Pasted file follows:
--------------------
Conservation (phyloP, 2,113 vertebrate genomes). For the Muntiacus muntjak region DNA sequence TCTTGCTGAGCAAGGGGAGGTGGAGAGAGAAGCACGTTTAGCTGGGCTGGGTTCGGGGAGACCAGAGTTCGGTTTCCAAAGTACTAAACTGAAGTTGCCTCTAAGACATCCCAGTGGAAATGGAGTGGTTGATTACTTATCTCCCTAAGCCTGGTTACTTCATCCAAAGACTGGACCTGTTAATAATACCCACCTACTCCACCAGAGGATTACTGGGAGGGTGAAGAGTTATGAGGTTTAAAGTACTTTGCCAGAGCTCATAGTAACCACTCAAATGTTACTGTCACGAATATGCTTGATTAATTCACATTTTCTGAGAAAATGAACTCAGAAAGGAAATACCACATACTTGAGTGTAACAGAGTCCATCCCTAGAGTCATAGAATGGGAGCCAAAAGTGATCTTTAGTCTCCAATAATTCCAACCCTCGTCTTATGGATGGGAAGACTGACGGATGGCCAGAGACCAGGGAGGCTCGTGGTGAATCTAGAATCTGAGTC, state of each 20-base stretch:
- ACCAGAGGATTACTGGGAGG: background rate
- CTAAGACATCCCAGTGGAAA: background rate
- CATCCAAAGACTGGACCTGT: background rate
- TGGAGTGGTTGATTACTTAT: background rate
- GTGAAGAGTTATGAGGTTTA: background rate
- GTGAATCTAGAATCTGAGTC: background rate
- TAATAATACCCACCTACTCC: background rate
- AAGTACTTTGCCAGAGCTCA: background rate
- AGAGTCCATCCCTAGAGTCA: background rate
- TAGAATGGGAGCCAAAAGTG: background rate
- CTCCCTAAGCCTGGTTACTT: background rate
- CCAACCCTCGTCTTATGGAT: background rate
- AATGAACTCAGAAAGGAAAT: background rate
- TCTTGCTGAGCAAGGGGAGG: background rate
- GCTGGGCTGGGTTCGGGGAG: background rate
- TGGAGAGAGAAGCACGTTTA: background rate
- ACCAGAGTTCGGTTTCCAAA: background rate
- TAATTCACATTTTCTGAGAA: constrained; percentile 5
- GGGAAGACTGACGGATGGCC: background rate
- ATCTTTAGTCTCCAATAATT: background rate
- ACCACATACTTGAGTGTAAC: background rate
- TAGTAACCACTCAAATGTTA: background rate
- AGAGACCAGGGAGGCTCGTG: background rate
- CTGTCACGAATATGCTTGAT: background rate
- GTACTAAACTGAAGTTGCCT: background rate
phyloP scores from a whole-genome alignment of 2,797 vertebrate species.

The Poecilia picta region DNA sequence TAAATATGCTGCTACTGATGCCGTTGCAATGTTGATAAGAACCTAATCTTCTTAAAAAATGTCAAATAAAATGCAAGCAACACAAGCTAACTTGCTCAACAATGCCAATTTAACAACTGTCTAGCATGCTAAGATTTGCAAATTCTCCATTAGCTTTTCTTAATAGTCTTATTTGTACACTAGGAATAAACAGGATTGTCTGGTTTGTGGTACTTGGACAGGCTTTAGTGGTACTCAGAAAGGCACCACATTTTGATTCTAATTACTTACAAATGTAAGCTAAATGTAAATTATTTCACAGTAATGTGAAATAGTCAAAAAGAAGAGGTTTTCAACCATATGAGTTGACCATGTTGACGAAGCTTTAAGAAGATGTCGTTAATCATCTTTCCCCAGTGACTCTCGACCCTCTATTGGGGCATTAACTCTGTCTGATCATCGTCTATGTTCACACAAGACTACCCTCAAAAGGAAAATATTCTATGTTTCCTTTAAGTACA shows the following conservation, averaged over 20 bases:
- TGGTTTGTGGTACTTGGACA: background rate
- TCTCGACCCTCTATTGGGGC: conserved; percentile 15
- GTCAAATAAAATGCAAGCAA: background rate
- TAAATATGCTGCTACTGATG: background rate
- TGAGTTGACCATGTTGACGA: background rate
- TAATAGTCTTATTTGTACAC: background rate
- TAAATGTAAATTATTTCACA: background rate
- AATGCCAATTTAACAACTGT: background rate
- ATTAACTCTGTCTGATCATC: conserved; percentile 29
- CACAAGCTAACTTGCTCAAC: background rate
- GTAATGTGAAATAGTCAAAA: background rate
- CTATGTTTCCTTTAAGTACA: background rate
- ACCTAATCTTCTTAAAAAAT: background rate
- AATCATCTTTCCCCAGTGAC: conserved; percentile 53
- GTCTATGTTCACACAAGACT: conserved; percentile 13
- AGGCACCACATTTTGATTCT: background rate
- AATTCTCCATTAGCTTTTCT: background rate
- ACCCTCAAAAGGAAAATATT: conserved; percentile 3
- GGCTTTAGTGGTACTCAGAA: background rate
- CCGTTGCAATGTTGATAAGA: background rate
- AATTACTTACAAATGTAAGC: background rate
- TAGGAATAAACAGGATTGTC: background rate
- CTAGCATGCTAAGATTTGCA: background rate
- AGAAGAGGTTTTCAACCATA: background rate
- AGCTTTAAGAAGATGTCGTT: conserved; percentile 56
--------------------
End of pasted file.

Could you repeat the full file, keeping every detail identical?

Conservation (phyloP, 2,113 vertebrate genomes). For the Muntiacus muntjak region DNA sequence TCTTGCTGAGCAAGGGGAGGTGGAGAGAGAAGCACGTTTAGCTGGGCTGGGTTCGGGGAGACCAGAGTTCGGTTTCCAAAGTACTAAACTGAAGTTGCCTCTAAGACATCCCAGTGGAAATGGAGTGGTTGATTACTTATCTCCCTAAGCCTGGTTACTTCATCCAAAGACTGGACCTGTTAATAATACCCACCTACTCCACCAGAGGATTACTGGGAGGGTGAAGAGTTATGAGGTTTAAAGTACTTTGCCAGAGCTCATAGTAACCACTCAAATGTTACTGTCACGAATATGCTTGATTAATTCACATTTTCTGAGAAAATGAACTCAGAAAGGAAATACCACATACTTGAGTGTAACAGAGTCCATCCCTAGAGTCATAGAATGGGAGCCAAAAGTGATCTTTAGTCTCCAATAATTCCAACCCTCGTCTTATGGATGGGAAGACTGACGGATGGCCAGAGACCAGGGAGGCTCGTGGTGAATCTAGAATCTGAGTC, state of each 20-base stretch:
- ACCAGAGGATTACTGGGAGG: background rate
- CTAAGACATCCCAGTGGAAA: background rate
- CATCCAAAGACTGGACCTGT: background rate
- TGGAGTGGTTGATTACTTAT: background rate
- GTGAAGAGTTATGAGGTTTA: background rate
- GTGAATCTAGAATCTGAGTC: background rate
- TAATAATACCCACCTACTCC: background rate
- AAGTACTTTGCCAGAGCTCA: background rate
- AGAGTCCATCCCTAGAGTCA: background rate
- TAGAATGGGAGCCAAAAGTG: background rate
- CTCCCTAAGCCTGGTTACTT: background rate
- CCAACCCTCGTCTTATGGAT: background rate
- AATGAACTCAGAAAGGAAAT: background rate
- TCTTGCTGAGCAAGGGGAGG: background rate
- GCTGGGCTGGGTTCGGGGAG: background rate
- TGGAGAGAGAAGCACGTTTA: background rate
- ACCAGAGTTCGGTTTCCAAA: background rate
- TAATTCACATTTTCTGAGAA: constrained; percentile 5
- GGGAAGACTGACGGATGGCC: background rate
- ATCTTTAGTCTCCAATAATT: background rate
- ACCACATACTTGAGTGTAAC: background rate
- TAGTAACCACTCAAATGTTA: background rate
- AGAGACCAGGGAGGCTCGTG: background rate
- CTGTCACGAATATGCTTGAT: background rate
- GTACTAAACTGAAGTTGCCT: background rate
phyloP scores from a whole-genome alignment of 2,797 vertebrate species.

The Poecilia picta region DNA sequence TAAATATGCTGCTACTGATGCCGTTGCAATGTTGATAAGAACCTAATCTTCTTAAAAAATGTCAAATAAAATGCAAGCAACACAAGCTAACTTGCTCAACAATGCCAATTTAACAACTGTCTAGCATGCTAAGATTTGCAAATTCTCCATTAGCTTTTCTTAATAGTCTTATTTGTACACTAGGAATAAACAGGATTGTCTGGTTTGTGGTACTTGGACAGGCTTTAGTGGTACTCAGAAAGGCACCACATTTTGATTCTAATTACTTACAAATGTAAGCTAAATGTAAATTATTTCACAGTAATGTGAAATAGTCAAAAAGAAGAGGTTTTCAACCATATGAGTTGACCATGTTGACGAAGCTTTAAGAAGATGTCGTTAATCATCTTTCCCCAGTGACTCTCGACCCTCTATTGGGGCATTAACTCTGTCTGATCATCGTCTATGTTCACACAAGACTACCCTCAAAAGGAAAATATTCTATGTTTCCTTTAAGTACA shows the following conservation, averaged over 20 bases:
- TGGTTTGTGGTACTTGGACA: background rate
- TCTCGACCCTCTATTGGGGC: conserved; percentile 15
- GTCAAATAAAATGCAAGCAA: background rate
- TAAATATGCTGCTACTGATG: background rate
- TGAGTTGACCATGTTGACGA: background rate
- TAATAGTCTTATTTGTACAC: background rate
- TAAATGTAAATTATTTCACA: background rate
- AATGCCAATTTAACAACTGT: background rate
- ATTAACTCTGTCTGATCATC: conserved; percentile 29
- CACAAGCTAACTTGCTCAAC: background rate
- GTAATGTGAAATAGTCAAAA: background rate
- CTATGTTTCCTTTAAGTACA: background rate
- ACCTAATCTTCTTAAAAAAT: background rate
- AATCATCTTTCCCCAGTGAC: conserved; percentile 53
- GTCTATGTTCACACAAGACT: conserved; percentile 13
- AGGCACCACATTTTGATTCT: background rate
- AATTCTCCATTAGCTTTTCT: background rate
- ACCCTCAAAAGGAAAATATT: conserved; percentile 3
- GGCTTTAGTGGTACTCAGAA: background rate
- CCGTTGCAATGTTGATAAGA: background rate
- AATTACTTACAAATGTAAGC: background rate
- TAGGAATAAACAGGATTGTC: background rate
- CTAGCATGCTAAGATTTGCA: background rate
- AGAAGAGGTTTTCAACCATA: background rate
- AGCTTTAAGAAGATGTCGTT: conserved; percentile 56